Effects of Greenshipping to the Maritime Industry
In order to keep focus on the important agenda of sustainability which has lately become an issue of priority, the maritime industry must implement technologies on existing vessels and on those under construction so as to reduce their emissions into the environment. This study examines three potential sources of emission and also identifies a set of emission control measures that are available and could, if fully applied, reduce emission by 19.058%. With the waste heat recovery system, about 2500 kW of energy are saved, thereby increasing the efficiency to 59.11% having about 10.13% gain compared to engines without a waste heat recovery system. It is therefore recommended that the use of waste heat recovery systems should be encouraged on marine vessels to reduce the impact of noxious gasses into the atmosphere.
Keywords:greenshipping, maritime industry, exhaust emission control, single pressure waste heat recovery system, exhaust gas waste heat recovery
H. O. Kristensen, “Greenship of the Future, CO2-Neutralised Production”, Rosendahls, Esbjerg, Denmark
F. Van Haren, M. Kadlec, “Focus on diesel exhaust-air quality program: why is diesel exhaust a problem?”, Washington State Department of Ecology, 2009
E. A. Ogbonnaya, K. T. Johnson, C. U. Orji, “Reducing the impact of emissions on the environment from gas turbine exhaust”, Proceedings of Nigerian Society of Engineers Annual General Meeting & Conference, International Conference Center, Abuja 2010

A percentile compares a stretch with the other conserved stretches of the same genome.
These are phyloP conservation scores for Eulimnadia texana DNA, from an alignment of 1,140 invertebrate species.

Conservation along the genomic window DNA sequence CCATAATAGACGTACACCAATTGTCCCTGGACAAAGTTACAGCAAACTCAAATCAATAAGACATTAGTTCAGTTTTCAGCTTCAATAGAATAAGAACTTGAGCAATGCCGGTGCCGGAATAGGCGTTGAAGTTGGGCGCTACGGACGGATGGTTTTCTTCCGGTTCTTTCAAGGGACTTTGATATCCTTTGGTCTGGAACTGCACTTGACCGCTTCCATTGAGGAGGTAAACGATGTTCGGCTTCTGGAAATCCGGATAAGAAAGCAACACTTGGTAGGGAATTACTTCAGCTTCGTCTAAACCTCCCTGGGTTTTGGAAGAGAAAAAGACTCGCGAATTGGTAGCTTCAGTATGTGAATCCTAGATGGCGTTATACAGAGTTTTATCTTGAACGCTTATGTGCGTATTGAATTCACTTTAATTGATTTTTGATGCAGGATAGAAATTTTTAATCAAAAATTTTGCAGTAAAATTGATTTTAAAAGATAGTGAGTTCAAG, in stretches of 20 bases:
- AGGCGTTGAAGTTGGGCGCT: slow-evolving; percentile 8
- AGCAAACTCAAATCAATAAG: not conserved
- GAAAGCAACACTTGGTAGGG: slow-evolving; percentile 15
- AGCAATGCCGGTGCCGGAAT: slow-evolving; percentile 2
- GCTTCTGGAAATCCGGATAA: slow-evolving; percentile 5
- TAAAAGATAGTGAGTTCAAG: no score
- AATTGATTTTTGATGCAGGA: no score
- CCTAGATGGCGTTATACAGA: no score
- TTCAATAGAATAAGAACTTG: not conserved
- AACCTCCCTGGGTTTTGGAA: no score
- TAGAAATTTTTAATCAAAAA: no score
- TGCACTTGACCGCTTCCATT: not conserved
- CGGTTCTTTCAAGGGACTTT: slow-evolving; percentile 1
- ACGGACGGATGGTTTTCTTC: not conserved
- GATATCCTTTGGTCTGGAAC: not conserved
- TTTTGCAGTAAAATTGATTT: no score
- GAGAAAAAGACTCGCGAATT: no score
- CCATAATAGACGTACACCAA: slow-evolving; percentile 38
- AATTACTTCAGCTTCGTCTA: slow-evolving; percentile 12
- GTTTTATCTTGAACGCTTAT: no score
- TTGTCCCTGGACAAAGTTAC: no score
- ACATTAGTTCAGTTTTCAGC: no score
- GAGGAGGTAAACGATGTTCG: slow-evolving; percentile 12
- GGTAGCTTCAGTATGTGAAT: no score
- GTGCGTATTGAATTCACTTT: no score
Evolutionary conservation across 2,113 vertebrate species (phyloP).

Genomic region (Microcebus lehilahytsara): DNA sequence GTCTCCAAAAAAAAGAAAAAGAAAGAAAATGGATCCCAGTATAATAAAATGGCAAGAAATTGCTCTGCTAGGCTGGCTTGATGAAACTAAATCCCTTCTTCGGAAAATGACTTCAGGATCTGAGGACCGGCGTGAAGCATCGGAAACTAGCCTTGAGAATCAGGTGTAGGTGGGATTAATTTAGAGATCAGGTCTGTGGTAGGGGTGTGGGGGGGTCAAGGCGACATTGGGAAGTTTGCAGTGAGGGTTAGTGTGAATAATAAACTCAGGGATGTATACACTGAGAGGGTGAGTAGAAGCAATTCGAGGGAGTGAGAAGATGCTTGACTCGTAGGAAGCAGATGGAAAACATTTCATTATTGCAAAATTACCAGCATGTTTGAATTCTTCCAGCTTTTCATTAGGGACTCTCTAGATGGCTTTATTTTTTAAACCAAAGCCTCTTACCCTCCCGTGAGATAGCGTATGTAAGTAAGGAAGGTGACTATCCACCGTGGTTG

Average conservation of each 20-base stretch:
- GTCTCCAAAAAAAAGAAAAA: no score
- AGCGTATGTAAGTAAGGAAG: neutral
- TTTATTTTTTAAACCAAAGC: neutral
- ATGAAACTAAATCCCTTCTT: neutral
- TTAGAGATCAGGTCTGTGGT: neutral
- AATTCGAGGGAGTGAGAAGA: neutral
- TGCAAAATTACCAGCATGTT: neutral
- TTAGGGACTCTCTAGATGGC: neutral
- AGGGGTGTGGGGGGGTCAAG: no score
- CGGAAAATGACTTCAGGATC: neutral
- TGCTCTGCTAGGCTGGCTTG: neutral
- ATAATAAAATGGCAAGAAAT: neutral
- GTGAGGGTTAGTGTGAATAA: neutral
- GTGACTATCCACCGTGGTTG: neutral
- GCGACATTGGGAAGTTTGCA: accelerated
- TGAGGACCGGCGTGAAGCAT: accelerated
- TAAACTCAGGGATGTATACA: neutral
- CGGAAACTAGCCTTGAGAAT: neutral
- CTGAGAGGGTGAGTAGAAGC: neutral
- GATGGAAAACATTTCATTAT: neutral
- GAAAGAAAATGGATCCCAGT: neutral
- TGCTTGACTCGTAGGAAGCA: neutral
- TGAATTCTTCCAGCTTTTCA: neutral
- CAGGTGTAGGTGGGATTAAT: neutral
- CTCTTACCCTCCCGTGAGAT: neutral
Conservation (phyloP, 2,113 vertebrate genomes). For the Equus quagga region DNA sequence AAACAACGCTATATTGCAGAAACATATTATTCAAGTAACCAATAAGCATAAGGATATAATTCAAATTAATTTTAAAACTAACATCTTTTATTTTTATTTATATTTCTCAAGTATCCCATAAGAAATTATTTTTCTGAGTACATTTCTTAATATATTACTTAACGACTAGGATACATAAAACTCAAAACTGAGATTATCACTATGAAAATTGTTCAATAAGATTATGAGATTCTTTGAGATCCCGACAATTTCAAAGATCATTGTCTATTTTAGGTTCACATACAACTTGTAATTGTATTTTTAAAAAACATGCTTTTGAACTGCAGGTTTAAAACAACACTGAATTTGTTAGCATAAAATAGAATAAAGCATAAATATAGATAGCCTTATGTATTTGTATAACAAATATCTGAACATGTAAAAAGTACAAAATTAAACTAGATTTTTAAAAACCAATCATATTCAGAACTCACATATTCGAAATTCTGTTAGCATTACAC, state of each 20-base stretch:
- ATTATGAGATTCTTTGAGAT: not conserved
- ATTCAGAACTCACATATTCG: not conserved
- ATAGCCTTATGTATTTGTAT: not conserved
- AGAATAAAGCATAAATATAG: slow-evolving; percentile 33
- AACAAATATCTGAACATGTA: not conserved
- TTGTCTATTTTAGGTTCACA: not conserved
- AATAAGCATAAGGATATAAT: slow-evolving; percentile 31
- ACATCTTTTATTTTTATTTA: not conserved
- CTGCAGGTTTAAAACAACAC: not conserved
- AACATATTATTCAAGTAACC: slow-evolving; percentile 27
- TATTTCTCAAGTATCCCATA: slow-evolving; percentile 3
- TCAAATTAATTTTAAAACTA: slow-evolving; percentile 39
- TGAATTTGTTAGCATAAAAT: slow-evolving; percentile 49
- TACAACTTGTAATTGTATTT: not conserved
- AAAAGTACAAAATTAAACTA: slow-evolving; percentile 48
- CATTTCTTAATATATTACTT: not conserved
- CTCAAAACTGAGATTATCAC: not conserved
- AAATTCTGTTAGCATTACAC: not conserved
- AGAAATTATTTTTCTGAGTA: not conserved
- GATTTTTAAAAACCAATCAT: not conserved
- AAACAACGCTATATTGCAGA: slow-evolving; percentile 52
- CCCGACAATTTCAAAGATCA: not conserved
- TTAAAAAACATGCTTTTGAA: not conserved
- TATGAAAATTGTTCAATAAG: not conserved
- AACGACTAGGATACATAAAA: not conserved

Healthy Building Network, Kaiser Permanente, “Toxic chemicals in building materials: an overview for health care organizations”, Global Health and Safety Initiative-Health Care Without Harm, 2008
United Nations Industrial Development Organization, “Ozone-friendly industrial development. impact and lessons learned. refrigeration and alternative technologies for domestic appliances”, United Nations Industrial Development Organization, Vienna, 2003
J. O. Hellmann, K. Aabo, Emission Control, Two-Stroke Low-Speed Diesel Engines, Inst. of Diesel and Gas Turbine Engineers, 1997
Crystec Technology Trading GmbH, Dry Exhaust Gas Cleaner, SemaiAn Technology, https://www.crystec.com/ksicate.htm
J. Cofala, M. Amann, C. Heyes, F. Wagner, Z. Klinont, M. Posch, W. Schopp, L. Tarasson, J. E. Johnson, C. Whall, A. Stavrakaki, “Analysis of Policy Measures to Reduce Ship Emissions in the Context of the Revision of the National Emission Ceilings Directives”, International Institute for Applied Systems Analysis, Schlossplate 1, Laxemburg, Austria, 2007
Siemens AG, “Waste Heat Recovery (WHR) System: Generating Energy from a Ship's Exhaust Gases”, Siemens, Industry Sector, Industry Solutions Division, Hamburg, Germany, Reference number: IIS201009.684e fp, 2010
Technical Data for Sulzer RLB Marine Diesel Engine, “The Sulzer RT-FL ex Common-Rail System Described,” Wartsila Switzerland Ltd, PO Box 414, CH-8401, Winterthur, 2004
How to Cite
MetricsAbstract Views: 455
PDF Downloads: 184
Authors who publish with this journal agree to the following terms:
- Authors retain the copyright and grant the journal the right of first publication with the work simultaneously licensed under a Creative Commons Attribution License that allows others to share the work with an acknowledgement of the work's authorship and initial publication in this journal.
- Authors are able to enter into separate, additional contractual arrangements for the non-exclusive distribution of the journal's published version of the work (e.g., post it to an institutional repository or publish it in a book), with an acknowledgement of its initial publication in this journal.
- Authors are permitted and encouraged to post their work online (e.g., in institutional repositories or on their website) after its publication in ETASR with an acknowledgement of its initial publication in this journal.